Problem in writing hashtable to file system.

Discussion in 'Java' started by M, Jul 13, 2004.

  1. M

    M Guest

    Hi All,

    I have problem in writing a hashtable to the file system
    and hope you can give me some hints. The problem is like
    this:

    My hashtable consists of a key of type "String" and the
    value is a object of a class WorkNature:
    class WorkNature {
    String responsible;
    Vector duties;
    }

    It seems that I can write data to the hashtable (myHashTable)
    but when I try to put it to the file system, there's some
    problem. The code I used was:

    void writeSysFile() {
    final String PHY_FILE = "d:/Work_Nature";
    try {
    ObjectOutputStream os =
    new ObjectOutputStream(new FileOutputStream(PHY_FILE));
    os.writeObject(myHashTable);
    os.close();
    } catch (Exception e) {
    System.out.println("writeSysFile: " + e.getLocalizedMessage());
    }
    }

    Error "writeFile: myJavaProgram$WorkNature" was displayed !

    Any ideas?
    Thanks.
     
    M, Jul 13, 2004
    #1
    1. Advertising

  2. On Wed, 14 Jul 2004 02:01:41 +0800, M wrote:

    > } catch (Exception e) {
    > System.out.println("writeSysFile: " + e.getLocalizedMessage());
    > }
    > }
    >
    > Error "writeFile: myJavaProgram$WorkNature" was displayed !


    ....
    } catch (Exception e) {
    e.printStackTrace();
    }
    .....

    produces the kind of much more detailed output
    that you can see an example of, here..
    <http://www.physci.org/codes/javafaq.jsp#exact>

    --
    Andrew Thompson
    http://www.PhySci.org/ Open-source software suite
    http://www.PhySci.org/codes/ Web & IT Help
    http://www.1point1C.org/ Science & Technology
     
    Andrew Thompson, Jul 13, 2004
    #2
    1. Advertising

  3. M

    M Guest

    "Andrew Thompson" <> wrote in message
    news:q9itbtc0ld02$...
    > On Wed, 14 Jul 2004 02:01:41 +0800, M wrote:
    >
    > > } catch (Exception e) {
    > > System.out.println("writeSysFile: " + e.getLocalizedMessage());
    > > }
    > > }
    > >
    > > Error "writeFile: myJavaProgram$WorkNature" was displayed !

    >
    > ...
    > } catch (Exception e) {
    > e.printStackTrace();
    > }
    > ....
    >
    > produces the kind of much more detailed output
    > that you can see an example of, here..
    > <http://www.physci.org/codes/javafaq.jsp#exact>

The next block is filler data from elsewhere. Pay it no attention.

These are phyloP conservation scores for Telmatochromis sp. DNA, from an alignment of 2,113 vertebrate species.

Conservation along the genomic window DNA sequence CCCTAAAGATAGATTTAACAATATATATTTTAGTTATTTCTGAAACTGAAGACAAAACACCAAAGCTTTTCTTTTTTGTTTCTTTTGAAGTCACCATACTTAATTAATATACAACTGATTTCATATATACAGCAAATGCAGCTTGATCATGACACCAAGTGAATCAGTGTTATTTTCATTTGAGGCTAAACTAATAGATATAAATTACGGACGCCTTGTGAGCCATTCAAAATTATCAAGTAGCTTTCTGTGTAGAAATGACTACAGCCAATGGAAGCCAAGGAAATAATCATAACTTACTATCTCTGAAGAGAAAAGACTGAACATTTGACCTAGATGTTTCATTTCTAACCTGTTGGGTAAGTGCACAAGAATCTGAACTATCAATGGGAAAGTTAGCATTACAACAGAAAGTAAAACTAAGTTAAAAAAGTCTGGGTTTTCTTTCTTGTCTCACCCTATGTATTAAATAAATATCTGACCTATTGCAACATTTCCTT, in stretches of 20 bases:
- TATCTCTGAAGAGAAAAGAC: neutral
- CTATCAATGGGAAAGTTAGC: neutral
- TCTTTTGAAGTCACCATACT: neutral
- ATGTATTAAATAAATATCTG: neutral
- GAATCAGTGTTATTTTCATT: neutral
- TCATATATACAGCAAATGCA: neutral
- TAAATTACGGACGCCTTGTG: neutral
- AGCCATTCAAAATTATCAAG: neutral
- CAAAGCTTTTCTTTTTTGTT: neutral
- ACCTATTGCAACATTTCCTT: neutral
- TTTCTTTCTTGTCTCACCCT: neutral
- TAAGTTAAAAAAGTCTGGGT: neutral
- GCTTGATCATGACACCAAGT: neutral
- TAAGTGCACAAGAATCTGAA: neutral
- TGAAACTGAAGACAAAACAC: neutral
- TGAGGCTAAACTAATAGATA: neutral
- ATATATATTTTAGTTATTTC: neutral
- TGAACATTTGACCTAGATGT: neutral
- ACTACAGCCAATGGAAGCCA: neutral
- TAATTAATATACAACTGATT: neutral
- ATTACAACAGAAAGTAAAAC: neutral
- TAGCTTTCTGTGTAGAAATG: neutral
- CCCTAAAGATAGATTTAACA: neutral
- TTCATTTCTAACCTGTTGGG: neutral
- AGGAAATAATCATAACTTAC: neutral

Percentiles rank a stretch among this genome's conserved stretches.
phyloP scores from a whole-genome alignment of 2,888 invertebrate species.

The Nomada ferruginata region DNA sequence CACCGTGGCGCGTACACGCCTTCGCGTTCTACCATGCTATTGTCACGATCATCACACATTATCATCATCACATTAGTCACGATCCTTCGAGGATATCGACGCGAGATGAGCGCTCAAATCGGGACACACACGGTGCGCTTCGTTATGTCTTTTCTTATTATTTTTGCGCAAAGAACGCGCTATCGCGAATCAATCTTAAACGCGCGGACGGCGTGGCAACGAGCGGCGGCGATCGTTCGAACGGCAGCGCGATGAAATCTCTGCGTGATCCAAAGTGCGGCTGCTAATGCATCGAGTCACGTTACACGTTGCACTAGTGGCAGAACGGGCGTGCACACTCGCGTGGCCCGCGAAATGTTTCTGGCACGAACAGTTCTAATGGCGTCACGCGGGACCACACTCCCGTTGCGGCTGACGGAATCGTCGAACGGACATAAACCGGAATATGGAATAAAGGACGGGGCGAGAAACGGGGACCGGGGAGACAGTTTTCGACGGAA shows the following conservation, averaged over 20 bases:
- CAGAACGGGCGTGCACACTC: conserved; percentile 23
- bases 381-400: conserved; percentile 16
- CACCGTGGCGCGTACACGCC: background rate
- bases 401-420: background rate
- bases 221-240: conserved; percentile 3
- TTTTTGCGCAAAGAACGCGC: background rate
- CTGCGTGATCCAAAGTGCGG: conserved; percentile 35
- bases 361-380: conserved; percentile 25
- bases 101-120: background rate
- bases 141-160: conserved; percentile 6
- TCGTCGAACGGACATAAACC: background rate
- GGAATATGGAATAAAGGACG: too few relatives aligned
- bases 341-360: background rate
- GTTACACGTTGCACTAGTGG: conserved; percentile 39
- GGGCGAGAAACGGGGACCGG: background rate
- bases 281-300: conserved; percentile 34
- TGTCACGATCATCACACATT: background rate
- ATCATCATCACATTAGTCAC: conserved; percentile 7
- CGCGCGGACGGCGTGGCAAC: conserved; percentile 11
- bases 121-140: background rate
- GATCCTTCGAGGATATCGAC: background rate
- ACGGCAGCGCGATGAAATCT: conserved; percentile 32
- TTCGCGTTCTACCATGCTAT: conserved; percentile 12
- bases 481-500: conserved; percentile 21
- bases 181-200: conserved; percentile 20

>
    > --
    > Andrew Thompson
    > http://www.PhySci.org/ Open-source software suite
    > http://www.PhySci.org/codes/ Web & IT Help
    > http://www.1point1C.org/ Science & Technology


    Well, after changing the catch to e.printStackTrace(),
    my program displayed something like:

    java.io.NotSerializableException: myJavaProgram$WorkNature
    at
    java.io_ObjectOutputStream.writeObject0(ObjectOutputStream.java:1054)
    at
    java.io_ObjectOutputStream.writeObject(ObjectOutputStream.java:278)
    at java.util.Hashtable.writeObject(Hashtable.java:806)
    at sun.reflect.NativeMethodAccessorImpl.invoke0(Native Method)
    at
    sun.reflect.NativeMethodAccessorImpl.invoke(NativeMethodAccessorImpl.java:39
    )
    at
    sun.reflect.DelegatingMethodAccessorImpl.invoke(DelegatingMethodAccessorImpl
    ..java:25)
    at java.lang.reflect.Method.invoke(Method.java:324)
    at
    java.io_ObjectStreamClass.invokeWriteObject(ObjectStreamClass.java:809)
    at
    java.io_ObjectOutputStream.writeSerialData(ObjectOutputStream.java:1296)
    at
    java.io_ObjectOutputStream.writeOrdinaryObject(ObjectOutputStream.java:1247)
    at
    java.io_ObjectOutputStream.writeObject0(ObjectOutputStream.java:1052)
    at
    java.io_ObjectOutputStream.writeObject(ObjectOutputStream.java:278)
    at myJavaProgram.writeSysFile(myJavaProgram.java:61)

    Woo, that's totally too technically for me!
    Any clue? Thanks.
     
    M, Jul 13, 2004
    #3
  4. M

    Lukas Weibel Guest

    Of course the whole content of a hashtable needs to be serializable.
    Therefore your WorkNature implementing Serializable:

    class WorkNature implements Serializable {
    String responsible;
    Vector duties;
    }

    M wrote:

    > Hi All,
    >
    > I have problem in writing a hashtable to the file system
    > and hope you can give me some hints. The problem is like
    > this:
    >
    > My hashtable consists of a key of type "String" and the
    > value is a object of a class WorkNature:
    > class WorkNature {
    > String responsible;
    > Vector duties;
    > }
    >
    > It seems that I can write data to the hashtable (myHashTable)
    > but when I try to put it to the file system, there's some
    > problem. The code I used was:
    >
    > void writeSysFile() {
    > final String PHY_FILE = "d:/Work_Nature";
    > try {
    > ObjectOutputStream os =
    > new ObjectOutputStream(new FileOutputStream(PHY_FILE));
    > os.writeObject(myHashTable);
    > os.close();
    > } catch (Exception e) {
    > System.out.println("writeSysFile: " + e.getLocalizedMessage());
    > }
    > }
    >
    > Error "writeFile: myJavaProgram$WorkNature" was displayed !
    >
    > Any ideas?
    > Thanks.
    >
    >
    >
    >
    >
     
    Lukas Weibel, Jul 13, 2004
    #4
  5. M

    M Guest

    "Lukas Weibel" <> wrote in message
    news:40f42b56$...
    > Of course the whole content of a hashtable needs to be serializable.
    > Therefore your WorkNature implementing Serializable:
    >
    > class WorkNature implements Serializable {